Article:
Retro Sport: Never too old to attract a talent scout

Torbay Weekly

Some weeks ago, I told the tale of how, in 1976, the Torbay Gentlemen were invited to visit Malta as a replacement for Brian Clough’s Nottingham Forest.

We were met at the airport by Lorry Sant, the Minister of Sport, and played three matches, ending up with a game on the National Stadium in front of 8,500 people, and live on television!

When the concept of forming a team of over-30s first occurred to me, I had absolutely no idea that, within four years, we would be on our fourth overseas tour, and, this time, as guests of the Maltese government!

Even now, that sounds ridiculously far-fetched, but, in fact, one detail of that tour was even more amazing, and, looking back I can hardly believe it ever happened!

In the early negotiations for the tour, I was told to deal with the Minister’s assistant, a Mr Joe de Battista.

Joe was really helpful, but always had one crafty eye open for his own interests.

As we confirmed arrangements, he told me that the first match would be against the RAF and the third match would be the big one in the National Stadium.

He hadn’t confirmed our opponents for the second match, until just before we left for the tour.

At the last minute, he phoned me and said: “The original opponents have pulled out, so you will play against my team St Andrews.”

Clearly, he thought we would pull in a good crowd for him, and, when we arrived to play the match, it was clear that he was right.

There must have been 1,000 people at the ground to watch 11 old blokes from Torquay, dressed in Victorian soccer kit, play against his local lads.

As it turned out, we got a bit of a run-around, but, thanks to our goalkeeper, Tony Addis, we ended up as 3-0 winners.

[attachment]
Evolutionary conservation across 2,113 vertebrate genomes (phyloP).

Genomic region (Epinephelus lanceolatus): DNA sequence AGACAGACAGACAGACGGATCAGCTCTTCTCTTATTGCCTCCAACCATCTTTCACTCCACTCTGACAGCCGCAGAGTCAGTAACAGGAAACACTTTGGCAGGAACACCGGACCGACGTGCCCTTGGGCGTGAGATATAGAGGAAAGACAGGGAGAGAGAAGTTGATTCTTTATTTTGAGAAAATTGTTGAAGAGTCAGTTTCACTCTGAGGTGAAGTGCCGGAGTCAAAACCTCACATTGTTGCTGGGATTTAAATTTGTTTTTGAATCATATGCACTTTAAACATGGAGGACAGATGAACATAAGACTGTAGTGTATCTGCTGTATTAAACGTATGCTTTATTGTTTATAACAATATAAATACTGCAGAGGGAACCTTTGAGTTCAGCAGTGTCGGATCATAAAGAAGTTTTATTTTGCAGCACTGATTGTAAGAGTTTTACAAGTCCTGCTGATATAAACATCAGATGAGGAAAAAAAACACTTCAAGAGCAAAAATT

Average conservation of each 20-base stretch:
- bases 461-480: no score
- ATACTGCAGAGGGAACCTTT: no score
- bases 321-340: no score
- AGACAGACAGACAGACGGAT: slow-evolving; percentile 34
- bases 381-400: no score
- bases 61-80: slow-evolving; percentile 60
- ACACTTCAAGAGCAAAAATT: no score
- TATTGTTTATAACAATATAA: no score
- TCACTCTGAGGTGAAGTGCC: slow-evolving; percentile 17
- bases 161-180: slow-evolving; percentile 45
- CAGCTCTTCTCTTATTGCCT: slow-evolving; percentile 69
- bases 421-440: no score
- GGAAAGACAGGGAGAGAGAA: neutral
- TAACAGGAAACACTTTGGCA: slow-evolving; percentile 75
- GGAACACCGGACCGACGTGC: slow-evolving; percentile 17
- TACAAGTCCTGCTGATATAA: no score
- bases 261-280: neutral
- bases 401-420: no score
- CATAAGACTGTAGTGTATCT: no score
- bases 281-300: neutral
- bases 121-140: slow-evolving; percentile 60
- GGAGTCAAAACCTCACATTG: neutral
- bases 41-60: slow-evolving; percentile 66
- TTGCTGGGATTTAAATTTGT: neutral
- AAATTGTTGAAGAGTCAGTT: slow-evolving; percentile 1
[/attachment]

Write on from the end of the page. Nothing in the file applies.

Tony was unbeatable that day, and even the locals ended up cheering him.

Although short for a goalkeeper, Tony was very agile, had huge hands, and could pick the ball up in just one of those massive shovels.

He just had one of those 'once-in-a-lifetime' days which most sportsmen experience now and then.

He had a few drinks bought for him that night, but, by the following morning, we had moved on, and Tony was not the sort to mention it again.

In fact, his heroics might have been forgotten altogether if it hadn’t been for a letter which I received from Joe de Battista a month after we had returned home.

The letter explained that the secretary of the St George’s club had been at the match, and was so impressed by Tony’s display that his club wanted to sign him!

Would I let Joe know what sort of transfer fee we would be demanding?

Would I agree to deal through Joe, who would act as his agent, and get a slice of the fee?

I blinked and tried to gather my thoughts!

St George’s were a Maltese First Division club, from the city of Cospicua, and the oldest club in Malta.

Joe said that they had just signed a local 15 year old for £1,500, so had the money to back up their bid!

Eventually, the bid was for £3,000 - today worth over £20,000 - Tony would be offered a two-year contract, and our club would pay 10 per cent of the fee to Joe!

Tony was a happy-go-lucky 36 year old with his own building business, and, after a career with Windsor United and Upton Vale, was hardly likely to want to turn professional... but, of course, I had to ask him!

When I met him on his building site, he simply laughed at me.

It was only when I showed him the letter that he listened to me, and even then, he thought I had written it myself!

I told him that the previous highest transfer fee for a Victorian footballer was £100 - Willie Groves to Aston Villa - so he would enter the record books, and perhaps even make Torbay Gents the first South Devon League club to receive a transfer fee.

Sadly, Tony passed away in 2020, but I can see him now, with hands on hips, roaring with laughter.

He never gave me an answer, because he simply never, at any stage, believed me!